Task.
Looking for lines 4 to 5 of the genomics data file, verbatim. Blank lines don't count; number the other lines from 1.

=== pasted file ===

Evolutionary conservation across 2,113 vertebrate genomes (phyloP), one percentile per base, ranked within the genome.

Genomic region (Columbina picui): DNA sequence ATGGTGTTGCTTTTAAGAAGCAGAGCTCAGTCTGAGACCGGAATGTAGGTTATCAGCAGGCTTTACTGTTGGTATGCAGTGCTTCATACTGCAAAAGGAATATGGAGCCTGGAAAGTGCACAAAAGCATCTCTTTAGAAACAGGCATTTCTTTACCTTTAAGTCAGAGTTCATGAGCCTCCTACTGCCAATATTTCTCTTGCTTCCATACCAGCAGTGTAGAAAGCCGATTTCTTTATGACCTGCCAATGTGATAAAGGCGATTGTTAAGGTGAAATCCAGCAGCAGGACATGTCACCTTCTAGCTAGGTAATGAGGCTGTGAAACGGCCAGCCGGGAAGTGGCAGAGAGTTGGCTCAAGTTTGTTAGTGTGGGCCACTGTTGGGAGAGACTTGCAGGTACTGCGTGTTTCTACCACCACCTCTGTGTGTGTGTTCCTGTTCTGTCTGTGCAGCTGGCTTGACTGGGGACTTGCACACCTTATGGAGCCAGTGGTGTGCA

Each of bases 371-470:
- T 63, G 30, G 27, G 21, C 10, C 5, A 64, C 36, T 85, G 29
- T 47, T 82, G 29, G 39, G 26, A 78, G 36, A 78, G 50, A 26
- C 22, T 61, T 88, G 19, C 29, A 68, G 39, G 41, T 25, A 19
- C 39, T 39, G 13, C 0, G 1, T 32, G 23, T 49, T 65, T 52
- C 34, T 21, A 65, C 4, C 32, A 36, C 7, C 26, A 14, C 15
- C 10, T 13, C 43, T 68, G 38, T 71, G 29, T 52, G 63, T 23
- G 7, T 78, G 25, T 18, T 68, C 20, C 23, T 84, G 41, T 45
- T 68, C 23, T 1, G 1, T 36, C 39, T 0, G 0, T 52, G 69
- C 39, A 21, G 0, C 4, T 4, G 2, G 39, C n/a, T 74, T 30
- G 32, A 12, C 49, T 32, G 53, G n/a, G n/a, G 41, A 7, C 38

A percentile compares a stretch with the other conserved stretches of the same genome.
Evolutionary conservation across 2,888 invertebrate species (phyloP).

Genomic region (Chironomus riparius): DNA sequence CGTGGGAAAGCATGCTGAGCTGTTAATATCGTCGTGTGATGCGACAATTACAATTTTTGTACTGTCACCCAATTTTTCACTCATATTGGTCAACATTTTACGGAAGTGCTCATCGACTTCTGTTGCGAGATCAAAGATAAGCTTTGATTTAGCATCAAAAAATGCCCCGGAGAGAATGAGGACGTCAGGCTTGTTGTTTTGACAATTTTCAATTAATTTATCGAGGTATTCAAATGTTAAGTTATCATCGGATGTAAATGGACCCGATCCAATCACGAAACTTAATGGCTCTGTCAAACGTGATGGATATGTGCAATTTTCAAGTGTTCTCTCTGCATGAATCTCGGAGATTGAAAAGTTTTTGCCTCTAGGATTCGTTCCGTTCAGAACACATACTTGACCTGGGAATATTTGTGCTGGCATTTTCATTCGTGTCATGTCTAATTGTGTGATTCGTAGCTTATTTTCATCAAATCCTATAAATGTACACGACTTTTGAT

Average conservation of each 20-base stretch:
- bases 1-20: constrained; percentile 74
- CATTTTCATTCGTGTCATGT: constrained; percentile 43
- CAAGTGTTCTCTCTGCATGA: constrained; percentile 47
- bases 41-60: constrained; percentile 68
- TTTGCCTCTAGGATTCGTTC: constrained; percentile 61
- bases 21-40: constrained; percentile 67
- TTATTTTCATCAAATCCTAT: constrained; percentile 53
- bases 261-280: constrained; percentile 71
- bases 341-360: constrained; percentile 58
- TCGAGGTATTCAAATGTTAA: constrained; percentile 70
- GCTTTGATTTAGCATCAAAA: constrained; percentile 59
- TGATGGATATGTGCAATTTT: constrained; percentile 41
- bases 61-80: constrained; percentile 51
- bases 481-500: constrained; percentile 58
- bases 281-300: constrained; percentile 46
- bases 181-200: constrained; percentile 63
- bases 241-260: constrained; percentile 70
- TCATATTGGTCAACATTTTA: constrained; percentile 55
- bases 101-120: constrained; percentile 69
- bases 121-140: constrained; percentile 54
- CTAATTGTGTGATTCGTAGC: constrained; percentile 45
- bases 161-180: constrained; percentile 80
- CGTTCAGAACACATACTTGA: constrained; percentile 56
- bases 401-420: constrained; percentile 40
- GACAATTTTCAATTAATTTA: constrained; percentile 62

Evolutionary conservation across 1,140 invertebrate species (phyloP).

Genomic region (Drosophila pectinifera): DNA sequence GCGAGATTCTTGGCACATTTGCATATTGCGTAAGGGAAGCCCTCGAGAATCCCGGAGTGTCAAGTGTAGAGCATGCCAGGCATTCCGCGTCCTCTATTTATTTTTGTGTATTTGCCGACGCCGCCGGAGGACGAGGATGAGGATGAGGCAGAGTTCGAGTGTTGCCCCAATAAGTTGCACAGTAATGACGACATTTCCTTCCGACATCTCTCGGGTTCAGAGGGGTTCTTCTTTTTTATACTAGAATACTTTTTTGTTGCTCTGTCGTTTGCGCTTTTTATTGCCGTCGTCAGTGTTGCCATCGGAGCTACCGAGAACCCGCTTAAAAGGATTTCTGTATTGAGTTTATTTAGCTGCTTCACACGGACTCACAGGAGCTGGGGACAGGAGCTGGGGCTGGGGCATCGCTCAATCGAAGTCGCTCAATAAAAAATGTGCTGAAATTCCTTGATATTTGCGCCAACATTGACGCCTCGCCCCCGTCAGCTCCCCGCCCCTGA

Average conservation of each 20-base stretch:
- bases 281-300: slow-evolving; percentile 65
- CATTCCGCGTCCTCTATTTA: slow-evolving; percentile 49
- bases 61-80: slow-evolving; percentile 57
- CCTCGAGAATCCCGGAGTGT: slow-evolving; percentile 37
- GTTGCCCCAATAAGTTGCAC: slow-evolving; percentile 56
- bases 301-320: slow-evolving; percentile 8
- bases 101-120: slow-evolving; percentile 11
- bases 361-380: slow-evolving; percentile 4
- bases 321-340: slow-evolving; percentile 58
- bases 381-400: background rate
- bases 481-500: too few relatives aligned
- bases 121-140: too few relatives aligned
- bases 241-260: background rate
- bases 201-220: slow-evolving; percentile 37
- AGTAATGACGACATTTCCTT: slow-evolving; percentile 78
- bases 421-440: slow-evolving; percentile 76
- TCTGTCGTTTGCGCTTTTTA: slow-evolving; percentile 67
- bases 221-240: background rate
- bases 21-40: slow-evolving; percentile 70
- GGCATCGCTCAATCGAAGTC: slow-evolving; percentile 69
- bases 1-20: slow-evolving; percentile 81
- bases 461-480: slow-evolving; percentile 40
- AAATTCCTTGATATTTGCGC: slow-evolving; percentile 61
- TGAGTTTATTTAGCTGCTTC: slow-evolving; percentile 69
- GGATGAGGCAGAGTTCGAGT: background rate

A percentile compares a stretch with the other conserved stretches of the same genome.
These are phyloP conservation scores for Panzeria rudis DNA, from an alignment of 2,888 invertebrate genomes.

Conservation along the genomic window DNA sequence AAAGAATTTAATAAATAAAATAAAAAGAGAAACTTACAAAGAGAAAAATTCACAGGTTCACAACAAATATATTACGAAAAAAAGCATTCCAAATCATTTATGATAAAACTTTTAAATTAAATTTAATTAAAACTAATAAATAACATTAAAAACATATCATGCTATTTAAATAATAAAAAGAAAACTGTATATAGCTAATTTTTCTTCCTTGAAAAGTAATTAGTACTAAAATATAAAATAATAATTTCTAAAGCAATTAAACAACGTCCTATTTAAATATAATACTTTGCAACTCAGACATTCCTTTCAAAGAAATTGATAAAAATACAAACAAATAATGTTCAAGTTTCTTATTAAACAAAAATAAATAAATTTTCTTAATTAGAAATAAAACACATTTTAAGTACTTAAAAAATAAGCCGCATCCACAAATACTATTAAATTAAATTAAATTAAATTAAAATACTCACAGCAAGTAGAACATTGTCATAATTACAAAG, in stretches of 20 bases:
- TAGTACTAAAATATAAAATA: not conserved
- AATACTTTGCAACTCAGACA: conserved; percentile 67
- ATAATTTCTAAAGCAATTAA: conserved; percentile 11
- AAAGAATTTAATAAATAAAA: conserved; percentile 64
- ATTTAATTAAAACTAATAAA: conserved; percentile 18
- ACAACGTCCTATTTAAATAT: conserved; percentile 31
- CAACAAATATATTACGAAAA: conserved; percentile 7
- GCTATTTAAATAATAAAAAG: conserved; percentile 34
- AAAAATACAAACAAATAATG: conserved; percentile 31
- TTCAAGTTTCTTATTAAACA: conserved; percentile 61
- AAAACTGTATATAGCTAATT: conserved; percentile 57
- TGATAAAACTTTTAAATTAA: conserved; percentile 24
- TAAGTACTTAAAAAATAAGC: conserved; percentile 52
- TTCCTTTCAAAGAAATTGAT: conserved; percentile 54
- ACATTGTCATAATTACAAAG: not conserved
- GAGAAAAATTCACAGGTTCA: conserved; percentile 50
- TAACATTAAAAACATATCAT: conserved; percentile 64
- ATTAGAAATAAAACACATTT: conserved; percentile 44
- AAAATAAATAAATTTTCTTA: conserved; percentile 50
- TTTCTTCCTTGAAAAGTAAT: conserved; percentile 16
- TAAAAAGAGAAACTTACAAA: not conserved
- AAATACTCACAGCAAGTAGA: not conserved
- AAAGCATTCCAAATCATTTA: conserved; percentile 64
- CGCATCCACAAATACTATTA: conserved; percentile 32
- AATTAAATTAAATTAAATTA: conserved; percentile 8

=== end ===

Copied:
- T 63, G 30, G 27, G 21, C 10, C 5, A 64, C 36, T 85, G 29
- T 47, T 82, G 29, G 39, G 26, A 78, G 36, A 78, G 50, A 26